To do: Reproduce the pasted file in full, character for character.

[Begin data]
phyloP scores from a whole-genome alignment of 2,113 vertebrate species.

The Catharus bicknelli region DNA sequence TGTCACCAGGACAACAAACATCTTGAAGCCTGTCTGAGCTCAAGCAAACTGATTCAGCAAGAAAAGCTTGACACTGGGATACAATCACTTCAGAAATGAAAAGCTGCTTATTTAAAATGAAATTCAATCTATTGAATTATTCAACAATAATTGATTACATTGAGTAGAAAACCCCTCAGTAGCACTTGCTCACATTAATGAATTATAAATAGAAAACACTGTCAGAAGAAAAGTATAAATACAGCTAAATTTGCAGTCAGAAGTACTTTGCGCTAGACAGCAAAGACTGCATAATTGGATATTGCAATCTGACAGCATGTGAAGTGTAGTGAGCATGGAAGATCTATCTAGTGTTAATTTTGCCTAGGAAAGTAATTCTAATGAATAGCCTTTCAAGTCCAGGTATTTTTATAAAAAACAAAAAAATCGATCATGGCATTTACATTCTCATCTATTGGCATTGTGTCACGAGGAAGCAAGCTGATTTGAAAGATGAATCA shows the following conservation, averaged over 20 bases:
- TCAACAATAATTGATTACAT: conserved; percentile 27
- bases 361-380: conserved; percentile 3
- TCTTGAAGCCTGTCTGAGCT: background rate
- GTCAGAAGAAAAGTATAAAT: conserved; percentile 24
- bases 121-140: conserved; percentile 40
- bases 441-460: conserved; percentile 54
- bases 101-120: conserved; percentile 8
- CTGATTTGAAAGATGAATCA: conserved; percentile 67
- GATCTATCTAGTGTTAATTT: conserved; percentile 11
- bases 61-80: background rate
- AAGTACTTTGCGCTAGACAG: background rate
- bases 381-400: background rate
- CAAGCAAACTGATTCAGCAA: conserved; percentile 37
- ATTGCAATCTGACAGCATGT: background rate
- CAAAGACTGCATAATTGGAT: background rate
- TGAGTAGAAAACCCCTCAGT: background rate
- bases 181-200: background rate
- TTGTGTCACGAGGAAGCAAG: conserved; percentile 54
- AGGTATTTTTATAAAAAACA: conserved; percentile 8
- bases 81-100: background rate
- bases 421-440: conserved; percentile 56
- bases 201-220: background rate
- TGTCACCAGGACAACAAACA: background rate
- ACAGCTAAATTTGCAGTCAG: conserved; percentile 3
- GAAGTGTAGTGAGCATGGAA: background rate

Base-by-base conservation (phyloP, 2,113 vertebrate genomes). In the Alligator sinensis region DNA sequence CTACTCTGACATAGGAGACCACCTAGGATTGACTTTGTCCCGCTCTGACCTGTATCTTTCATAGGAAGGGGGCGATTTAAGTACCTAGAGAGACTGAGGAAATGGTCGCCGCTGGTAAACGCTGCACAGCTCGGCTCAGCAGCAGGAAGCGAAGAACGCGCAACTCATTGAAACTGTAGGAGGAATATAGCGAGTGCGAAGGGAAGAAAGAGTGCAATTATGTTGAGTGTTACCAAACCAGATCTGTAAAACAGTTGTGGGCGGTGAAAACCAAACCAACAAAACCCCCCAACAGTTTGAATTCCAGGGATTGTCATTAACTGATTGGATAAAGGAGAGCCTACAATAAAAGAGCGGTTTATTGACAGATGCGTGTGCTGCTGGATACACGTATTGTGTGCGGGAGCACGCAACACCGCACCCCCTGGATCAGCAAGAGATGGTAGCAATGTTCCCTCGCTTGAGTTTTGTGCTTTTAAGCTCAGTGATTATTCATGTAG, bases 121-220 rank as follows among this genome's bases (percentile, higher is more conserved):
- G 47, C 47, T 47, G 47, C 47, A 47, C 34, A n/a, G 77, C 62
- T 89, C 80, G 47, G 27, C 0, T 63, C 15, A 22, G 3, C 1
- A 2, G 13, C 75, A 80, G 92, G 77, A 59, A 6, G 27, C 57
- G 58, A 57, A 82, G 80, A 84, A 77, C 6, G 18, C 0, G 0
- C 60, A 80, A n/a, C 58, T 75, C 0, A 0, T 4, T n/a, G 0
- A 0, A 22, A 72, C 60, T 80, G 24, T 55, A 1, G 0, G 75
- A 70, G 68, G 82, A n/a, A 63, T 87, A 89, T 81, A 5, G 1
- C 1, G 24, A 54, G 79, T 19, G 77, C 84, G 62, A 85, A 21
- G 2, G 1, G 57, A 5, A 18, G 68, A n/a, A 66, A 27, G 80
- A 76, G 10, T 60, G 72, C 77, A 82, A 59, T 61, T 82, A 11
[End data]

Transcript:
phyloP scores from a whole-genome alignment of 2,113 vertebrate species.

The Catharus bicknelli region DNA sequence TGTCACCAGGACAACAAACATCTTGAAGCCTGTCTGAGCTCAAGCAAACTGATTCAGCAAGAAAAGCTTGACACTGGGATACAATCACTTCAGAAATGAAAAGCTGCTTATTTAAAATGAAATTCAATCTATTGAATTATTCAACAATAATTGATTACATTGAGTAGAAAACCCCTCAGTAGCACTTGCTCACATTAATGAATTATAAATAGAAAACACTGTCAGAAGAAAAGTATAAATACAGCTAAATTTGCAGTCAGAAGTACTTTGCGCTAGACAGCAAAGACTGCATAATTGGATATTGCAATCTGACAGCATGTGAAGTGTAGTGAGCATGGAAGATCTATCTAGTGTTAATTTTGCCTAGGAAAGTAATTCTAATGAATAGCCTTTCAAGTCCAGGTATTTTTATAAAAAACAAAAAAATCGATCATGGCATTTACATTCTCATCTATTGGCATTGTGTCACGAGGAAGCAAGCTGATTTGAAAGATGAATCA shows the following conservation, averaged over 20 bases:
- TCAACAATAATTGATTACAT: conserved; percentile 27
- bases 361-380: conserved; percentile 3
- TCTTGAAGCCTGTCTGAGCT: background rate
- GTCAGAAGAAAAGTATAAAT: conserved; percentile 24
- bases 121-140: conserved; percentile 40
- bases 441-460: conserved; percentile 54
- bases 101-120: conserved; percentile 8
- CTGATTTGAAAGATGAATCA: conserved; percentile 67
- GATCTATCTAGTGTTAATTT: conserved; percentile 11
- bases 61-80: background rate
- AAGTACTTTGCGCTAGACAG: background rate
- bases 381-400: background rate
- CAAGCAAACTGATTCAGCAA: conserved; percentile 37
- ATTGCAATCTGACAGCATGT: background rate
- CAAAGACTGCATAATTGGAT: background rate
- TGAGTAGAAAACCCCTCAGT: background rate
- bases 181-200: background rate
- TTGTGTCACGAGGAAGCAAG: conserved; percentile 54
- AGGTATTTTTATAAAAAACA: conserved; percentile 8
- bases 81-100: background rate
- bases 421-440: conserved; percentile 56
- bases 201-220: background rate
- TGTCACCAGGACAACAAACA: background rate
- ACAGCTAAATTTGCAGTCAG: conserved; percentile 3
- GAAGTGTAGTGAGCATGGAA: background rate

Base-by-base conservation (phyloP, 2,113 vertebrate genomes). In the Alligator sinensis region DNA sequence CTACTCTGACATAGGAGACCACCTAGGATTGACTTTGTCCCGCTCTGACCTGTATCTTTCATAGGAAGGGGGCGATTTAAGTACCTAGAGAGACTGAGGAAATGGTCGCCGCTGGTAAACGCTGCACAGCTCGGCTCAGCAGCAGGAAGCGAAGAACGCGCAACTCATTGAAACTGTAGGAGGAATATAGCGAGTGCGAAGGGAAGAAAGAGTGCAATTATGTTGAGTGTTACCAAACCAGATCTGTAAAACAGTTGTGGGCGGTGAAAACCAAACCAACAAAACCCCCCAACAGTTTGAATTCCAGGGATTGTCATTAACTGATTGGATAAAGGAGAGCCTACAATAAAAGAGCGGTTTATTGACAGATGCGTGTGCTGCTGGATACACGTATTGTGTGCGGGAGCACGCAACACCGCACCCCCTGGATCAGCAAGAGATGGTAGCAATGTTCCCTCGCTTGAGTTTTGTGCTTTTAAGCTCAGTGATTATTCATGTAG, bases 121-220 rank as follows among this genome's bases (percentile, higher is more conserved):
- G 47, C 47, T 47, G 47, C 47, A 47, C 34, A n/a, G 77, C 62
- T 89, C 80, G 47, G 27, C 0, T 63, C 15, A 22, G 3, C 1
- A 2, G 13, C 75, A 80, G 92, G 77, A 59, A 6, G 27, C 57
- G 58, A 57, A 82, G 80, A 84, A 77, C 6, G 18, C 0, G 0
- C 60, A 80, A n/a, C 58, T 75, C 0, A 0, T 4, T n/a, G 0
- A 0, A 22, A 72, C 60, T 80, G 24, T 55, A 1, G 0, G 75
- A 70, G 68, G 82, A n/a, A 63, T 87, A 89, T 81, A 5, G 1
- C 1, G 24, A 54, G 79, T 19, G 77, C 84, G 62, A 85, A 21
- G 2, G 1, G 57, A 5, A 18, G 68, A n/a, A 66, A 27, G 80
- A 76, G 10, T 60, G 72, C 77, A 82, A 59, T 61, T 82, A 11